Thursday, 22 September 2011 21:27

InVitroJobs participates in WiLaBonn Science Café Featured

The “Wissenschaftsladen Bonn” (“Science Shop Bonn”), or WiLaBonn for short, is hosting a regular science café with the goal of presenting scientific findings in such a way that the general public can appreciate them. At the café, visitors can mingle with scientists and science journalists in a relaxed atmosphere. Dr. Christiane Hohensee was also invited to take part on 22 September and to answer the questions of 11th and 12th class pupils regarding the possible uses of stem cell research as an alternative to animal experiments.

Further participants at the information session in the Europe School in Bornheim were scientists from the company Life & Brain (fundamental research), Dr. Manal Hadenfeld and Dipl.-Biol. Simone Haupt, Dr. Ralf Kettenhofen from Axiogenesis (applied research), Martin Heyer from the Institute for Science and Ethics (IWE), University of Bonn, and Michael Lange, scientific journalist (e.g. German public radio station Deutschlandfunk).

Working group formation with pupils of the 11th and 12th class of the European School Bonn.
Left (standing): Dr. med. Stefanie Schmid-Altringer scientific journalist, right: Dr. Christiane Hohensee from InVitroJobs.

The pupils were especially interested in ethical questions. They pointed out a discrepancy in current German law, with abortion on demand being nominally illegal but effectively not subject to prosecution before the end of the third month of pregnancy providing there has been a counselling session and a consideration period of three days prior to termination, whereas the German Stem Cell Act bans the creation of embryonic stem cells, yet allows their importation and utilisation from abroad under certain conditions.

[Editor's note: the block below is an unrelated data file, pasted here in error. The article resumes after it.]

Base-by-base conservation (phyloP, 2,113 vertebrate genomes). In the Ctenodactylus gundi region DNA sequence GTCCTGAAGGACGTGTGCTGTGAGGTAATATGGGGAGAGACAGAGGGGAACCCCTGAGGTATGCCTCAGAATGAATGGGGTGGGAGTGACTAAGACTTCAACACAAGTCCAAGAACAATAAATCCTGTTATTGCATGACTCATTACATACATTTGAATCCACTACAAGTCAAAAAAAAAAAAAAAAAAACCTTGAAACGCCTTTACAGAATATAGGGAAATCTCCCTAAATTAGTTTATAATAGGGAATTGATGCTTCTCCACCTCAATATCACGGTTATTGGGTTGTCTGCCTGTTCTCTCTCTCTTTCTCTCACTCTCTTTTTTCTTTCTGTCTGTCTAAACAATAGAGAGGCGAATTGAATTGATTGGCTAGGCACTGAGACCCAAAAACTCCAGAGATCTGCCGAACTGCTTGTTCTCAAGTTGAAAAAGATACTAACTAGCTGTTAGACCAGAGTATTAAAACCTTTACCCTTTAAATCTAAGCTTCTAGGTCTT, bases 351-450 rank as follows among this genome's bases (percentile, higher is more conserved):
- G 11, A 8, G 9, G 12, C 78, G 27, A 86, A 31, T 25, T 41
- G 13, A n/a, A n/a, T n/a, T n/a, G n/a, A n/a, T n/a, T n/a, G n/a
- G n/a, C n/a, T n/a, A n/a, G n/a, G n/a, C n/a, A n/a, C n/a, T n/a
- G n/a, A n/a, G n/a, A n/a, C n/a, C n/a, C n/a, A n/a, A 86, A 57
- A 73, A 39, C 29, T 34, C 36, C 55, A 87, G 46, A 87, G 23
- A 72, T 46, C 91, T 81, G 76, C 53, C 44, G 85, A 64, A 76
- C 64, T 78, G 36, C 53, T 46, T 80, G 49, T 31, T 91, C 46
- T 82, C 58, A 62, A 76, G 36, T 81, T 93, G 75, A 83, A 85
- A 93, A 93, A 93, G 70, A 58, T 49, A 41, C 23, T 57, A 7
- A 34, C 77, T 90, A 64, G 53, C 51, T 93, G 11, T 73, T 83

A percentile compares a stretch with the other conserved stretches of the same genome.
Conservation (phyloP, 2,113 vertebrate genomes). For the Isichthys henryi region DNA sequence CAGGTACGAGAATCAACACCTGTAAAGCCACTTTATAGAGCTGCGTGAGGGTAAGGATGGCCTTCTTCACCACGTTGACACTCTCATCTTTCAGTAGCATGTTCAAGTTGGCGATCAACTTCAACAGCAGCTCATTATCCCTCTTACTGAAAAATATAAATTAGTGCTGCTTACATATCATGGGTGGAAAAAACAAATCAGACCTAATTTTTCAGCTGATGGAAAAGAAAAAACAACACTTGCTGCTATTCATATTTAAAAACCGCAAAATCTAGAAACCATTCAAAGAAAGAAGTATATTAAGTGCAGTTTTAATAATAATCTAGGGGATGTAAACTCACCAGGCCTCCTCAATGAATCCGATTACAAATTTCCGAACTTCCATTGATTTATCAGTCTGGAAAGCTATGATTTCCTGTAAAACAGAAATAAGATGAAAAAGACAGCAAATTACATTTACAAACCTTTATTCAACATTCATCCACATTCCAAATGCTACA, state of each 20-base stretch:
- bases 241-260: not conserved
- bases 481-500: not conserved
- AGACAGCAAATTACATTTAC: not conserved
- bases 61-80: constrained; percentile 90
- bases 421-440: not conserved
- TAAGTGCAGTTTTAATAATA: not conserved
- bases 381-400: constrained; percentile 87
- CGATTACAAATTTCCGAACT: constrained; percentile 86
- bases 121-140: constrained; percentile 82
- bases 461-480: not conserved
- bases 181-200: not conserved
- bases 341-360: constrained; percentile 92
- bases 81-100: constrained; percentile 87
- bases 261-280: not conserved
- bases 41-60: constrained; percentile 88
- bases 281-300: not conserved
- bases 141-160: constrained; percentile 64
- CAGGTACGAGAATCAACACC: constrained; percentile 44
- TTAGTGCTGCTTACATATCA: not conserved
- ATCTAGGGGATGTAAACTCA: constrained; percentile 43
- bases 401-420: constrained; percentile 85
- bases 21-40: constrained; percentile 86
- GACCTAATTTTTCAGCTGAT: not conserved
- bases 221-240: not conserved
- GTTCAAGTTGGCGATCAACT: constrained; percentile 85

Actively participation by pupils of the European School Bonn.

There were also those who wished that the breeding and use of animals for xenotransplantation be replaced by stem cell cultures or artificial organs. The pupils were informed that these new innovative methods, especially research on ethically acceptable adult stem cells and induced pluripotent stem cells must be intensified in order to replace animal step by step with new methods. In addition, the positive results of tests such as the EST assay (an in vitro test validated in Europe, using permanent embryonic stem cell lines of mice) in the field of reproductive toxicology were explained.

At present, stem cell research still has many unsolved problems, whether the question of higher yields or the problem of malignant cell growth.

This matches the conclusion of a recent conference of prestigious stem cell researchers at the Max Delbrück Center in Berlin-Buch from 11 to 14 September. The artificial production of pluripotent stem cells (iPS cells) has tremendously boosted biomedical research, but despite the progress made in recent years, there is still a long way to go before such reprogrammed stem cells can actually be put to therapeutic use.

Further information on the science café at WiLaBonn:
Information on the stem cell conference at the Max Delbrück Center:,did=130158.html